5.1.1 Your home
Owning a home is one of the foundations of the North American dream. In 2011, about 69 percent of Canadians owned the homes they were living in, which amounts to more than 9.2 million homes. About three-fifths of homeowners had a home mortgage. The average value of home mortgages in 2010 was about $145,000.
When Canadians take on that much debt—almost twice the average family income—they are making a major commitment. In most cases, it is the largest financial transaction Canadians will make in their lifetime. Sometimes, however, the decision is rushed and not thoroughly researched. It may be based more on emotional reactions, appearances or misinformation than on an understanding of the true costs and issues at stake.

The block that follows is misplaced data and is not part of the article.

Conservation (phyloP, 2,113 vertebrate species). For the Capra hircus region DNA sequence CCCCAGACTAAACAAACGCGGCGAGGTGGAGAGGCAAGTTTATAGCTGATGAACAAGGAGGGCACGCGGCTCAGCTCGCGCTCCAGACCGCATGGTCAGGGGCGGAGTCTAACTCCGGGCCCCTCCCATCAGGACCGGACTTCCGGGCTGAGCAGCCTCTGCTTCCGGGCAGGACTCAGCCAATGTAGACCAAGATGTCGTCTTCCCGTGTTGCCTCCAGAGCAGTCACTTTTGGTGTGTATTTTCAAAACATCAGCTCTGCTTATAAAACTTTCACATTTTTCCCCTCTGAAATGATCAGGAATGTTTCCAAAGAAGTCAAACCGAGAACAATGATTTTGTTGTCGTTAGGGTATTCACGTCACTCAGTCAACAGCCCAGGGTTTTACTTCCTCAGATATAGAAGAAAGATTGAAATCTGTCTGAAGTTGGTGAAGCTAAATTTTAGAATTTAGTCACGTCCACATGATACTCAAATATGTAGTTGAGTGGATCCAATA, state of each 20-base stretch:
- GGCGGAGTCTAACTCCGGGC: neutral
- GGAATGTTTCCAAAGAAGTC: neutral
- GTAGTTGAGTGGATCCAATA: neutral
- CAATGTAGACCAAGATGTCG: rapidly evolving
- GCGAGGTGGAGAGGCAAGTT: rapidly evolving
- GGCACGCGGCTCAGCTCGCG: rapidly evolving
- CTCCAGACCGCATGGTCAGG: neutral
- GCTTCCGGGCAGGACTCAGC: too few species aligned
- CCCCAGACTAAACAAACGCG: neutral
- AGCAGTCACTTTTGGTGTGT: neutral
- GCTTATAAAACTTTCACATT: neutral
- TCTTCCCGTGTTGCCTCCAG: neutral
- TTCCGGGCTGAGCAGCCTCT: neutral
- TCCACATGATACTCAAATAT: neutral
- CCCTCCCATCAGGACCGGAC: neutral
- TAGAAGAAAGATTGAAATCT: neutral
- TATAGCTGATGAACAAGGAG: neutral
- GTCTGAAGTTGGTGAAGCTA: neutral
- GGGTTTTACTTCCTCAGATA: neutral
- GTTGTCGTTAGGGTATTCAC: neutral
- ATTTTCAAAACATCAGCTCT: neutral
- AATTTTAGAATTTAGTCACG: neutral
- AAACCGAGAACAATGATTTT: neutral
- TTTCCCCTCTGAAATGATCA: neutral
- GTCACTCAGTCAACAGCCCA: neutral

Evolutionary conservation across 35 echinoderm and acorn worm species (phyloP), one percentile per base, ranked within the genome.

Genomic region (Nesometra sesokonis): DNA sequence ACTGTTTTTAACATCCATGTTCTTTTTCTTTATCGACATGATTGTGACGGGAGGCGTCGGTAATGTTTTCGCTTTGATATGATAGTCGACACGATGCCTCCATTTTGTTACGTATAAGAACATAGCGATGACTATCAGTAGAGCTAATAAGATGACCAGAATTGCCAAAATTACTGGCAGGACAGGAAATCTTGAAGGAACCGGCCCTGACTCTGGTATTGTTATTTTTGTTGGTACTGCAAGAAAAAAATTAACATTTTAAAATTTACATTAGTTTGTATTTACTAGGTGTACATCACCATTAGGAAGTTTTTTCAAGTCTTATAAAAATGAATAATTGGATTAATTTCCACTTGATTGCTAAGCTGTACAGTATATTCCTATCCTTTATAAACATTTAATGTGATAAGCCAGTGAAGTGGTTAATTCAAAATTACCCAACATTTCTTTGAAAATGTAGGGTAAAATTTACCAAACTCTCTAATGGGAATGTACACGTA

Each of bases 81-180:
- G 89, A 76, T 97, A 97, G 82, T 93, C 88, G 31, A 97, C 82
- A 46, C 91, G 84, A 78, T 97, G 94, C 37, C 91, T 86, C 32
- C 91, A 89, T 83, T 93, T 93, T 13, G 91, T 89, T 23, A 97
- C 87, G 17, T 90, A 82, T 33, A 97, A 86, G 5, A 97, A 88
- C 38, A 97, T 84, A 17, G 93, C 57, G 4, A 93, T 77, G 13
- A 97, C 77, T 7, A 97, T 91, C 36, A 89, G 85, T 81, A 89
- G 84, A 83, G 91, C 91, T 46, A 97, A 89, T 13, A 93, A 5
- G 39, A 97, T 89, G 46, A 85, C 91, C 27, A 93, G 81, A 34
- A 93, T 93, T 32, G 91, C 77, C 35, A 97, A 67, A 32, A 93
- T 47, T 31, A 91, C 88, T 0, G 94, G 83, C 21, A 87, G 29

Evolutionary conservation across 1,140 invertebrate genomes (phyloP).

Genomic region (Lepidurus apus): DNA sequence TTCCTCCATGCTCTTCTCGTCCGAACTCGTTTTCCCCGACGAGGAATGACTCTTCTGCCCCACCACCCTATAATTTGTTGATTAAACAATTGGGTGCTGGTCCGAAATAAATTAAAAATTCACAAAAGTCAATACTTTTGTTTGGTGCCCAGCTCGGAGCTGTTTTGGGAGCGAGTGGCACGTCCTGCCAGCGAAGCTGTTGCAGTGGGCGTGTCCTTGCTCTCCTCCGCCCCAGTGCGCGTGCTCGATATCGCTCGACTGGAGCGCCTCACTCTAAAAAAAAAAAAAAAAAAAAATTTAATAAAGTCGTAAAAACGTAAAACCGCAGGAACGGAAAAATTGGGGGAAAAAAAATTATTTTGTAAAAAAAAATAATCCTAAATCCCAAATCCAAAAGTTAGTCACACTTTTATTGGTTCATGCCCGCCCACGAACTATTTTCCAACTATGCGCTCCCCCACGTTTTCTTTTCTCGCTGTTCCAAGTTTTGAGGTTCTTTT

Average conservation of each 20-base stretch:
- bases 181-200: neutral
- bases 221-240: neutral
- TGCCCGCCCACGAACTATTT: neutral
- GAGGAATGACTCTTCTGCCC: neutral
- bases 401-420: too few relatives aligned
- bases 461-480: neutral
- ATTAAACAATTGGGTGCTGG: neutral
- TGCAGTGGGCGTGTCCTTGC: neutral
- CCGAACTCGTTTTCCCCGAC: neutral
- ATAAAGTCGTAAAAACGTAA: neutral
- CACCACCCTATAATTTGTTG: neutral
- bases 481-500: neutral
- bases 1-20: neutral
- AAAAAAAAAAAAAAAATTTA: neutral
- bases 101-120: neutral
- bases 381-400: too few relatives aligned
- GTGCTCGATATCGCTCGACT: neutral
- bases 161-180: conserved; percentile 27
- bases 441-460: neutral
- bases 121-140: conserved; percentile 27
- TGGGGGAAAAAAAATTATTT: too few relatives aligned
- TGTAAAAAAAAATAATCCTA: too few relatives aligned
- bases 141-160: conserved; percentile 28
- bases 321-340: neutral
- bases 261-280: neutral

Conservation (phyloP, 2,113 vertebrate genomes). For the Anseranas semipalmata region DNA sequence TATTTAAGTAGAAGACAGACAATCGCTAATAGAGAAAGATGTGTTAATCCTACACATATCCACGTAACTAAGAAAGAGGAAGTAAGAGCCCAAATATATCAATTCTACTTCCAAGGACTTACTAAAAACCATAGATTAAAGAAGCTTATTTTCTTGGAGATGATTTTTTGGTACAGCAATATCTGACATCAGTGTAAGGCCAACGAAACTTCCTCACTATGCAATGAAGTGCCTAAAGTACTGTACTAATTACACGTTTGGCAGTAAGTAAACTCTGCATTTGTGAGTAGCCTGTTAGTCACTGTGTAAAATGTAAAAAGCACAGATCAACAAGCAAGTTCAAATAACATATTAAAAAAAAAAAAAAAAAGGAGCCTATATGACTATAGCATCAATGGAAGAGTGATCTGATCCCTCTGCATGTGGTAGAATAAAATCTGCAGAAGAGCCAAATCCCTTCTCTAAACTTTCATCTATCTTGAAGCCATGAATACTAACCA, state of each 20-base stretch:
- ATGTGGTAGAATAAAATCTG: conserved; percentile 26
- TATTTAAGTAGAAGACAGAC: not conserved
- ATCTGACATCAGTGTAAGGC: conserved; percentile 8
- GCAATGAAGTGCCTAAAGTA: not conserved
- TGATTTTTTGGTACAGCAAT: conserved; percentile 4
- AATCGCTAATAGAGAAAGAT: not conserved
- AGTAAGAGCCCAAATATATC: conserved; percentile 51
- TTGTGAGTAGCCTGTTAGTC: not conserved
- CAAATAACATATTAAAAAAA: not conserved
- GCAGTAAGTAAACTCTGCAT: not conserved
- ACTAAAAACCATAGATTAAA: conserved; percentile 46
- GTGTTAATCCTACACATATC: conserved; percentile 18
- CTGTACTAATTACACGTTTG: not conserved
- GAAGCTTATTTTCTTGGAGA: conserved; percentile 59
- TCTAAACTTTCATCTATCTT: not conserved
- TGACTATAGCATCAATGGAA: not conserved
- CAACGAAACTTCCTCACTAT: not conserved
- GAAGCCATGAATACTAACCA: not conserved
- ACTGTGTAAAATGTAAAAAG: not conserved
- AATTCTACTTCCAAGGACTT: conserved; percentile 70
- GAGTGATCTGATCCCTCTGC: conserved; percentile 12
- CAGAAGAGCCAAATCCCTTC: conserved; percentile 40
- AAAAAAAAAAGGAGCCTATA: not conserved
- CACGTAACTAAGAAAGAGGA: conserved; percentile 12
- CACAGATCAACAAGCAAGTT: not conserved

Later sections of this module will review specific aspects of mortgages, but the first question many people ask is whether they should buy or rent. Sales agents for homes may promote the value of a home as an investment. However, the choice is not always a clear one.
Renting may be cheaper than paying a mortgage, and it avoids the large initial costs of a down payment and sales and legal fees. If you invest the difference between the rent and a mortgage payment and the other savings of renting, will you be better off financially? In many cases you will, although the calculation depends on rates of return on your investment, changes in the value of your home, housing costs, the mortgage rate and other factors.
Factors beyond your control may also turn your home into a costly project. Construction defects such as foundation problems, subsidence, water leaks and mould can require expensive repairs. In addition, you have to maintain and repair your home to keep it from losing its value. Even cautious buyers may find that the costs of home ownership are much higher than they were prepared for.
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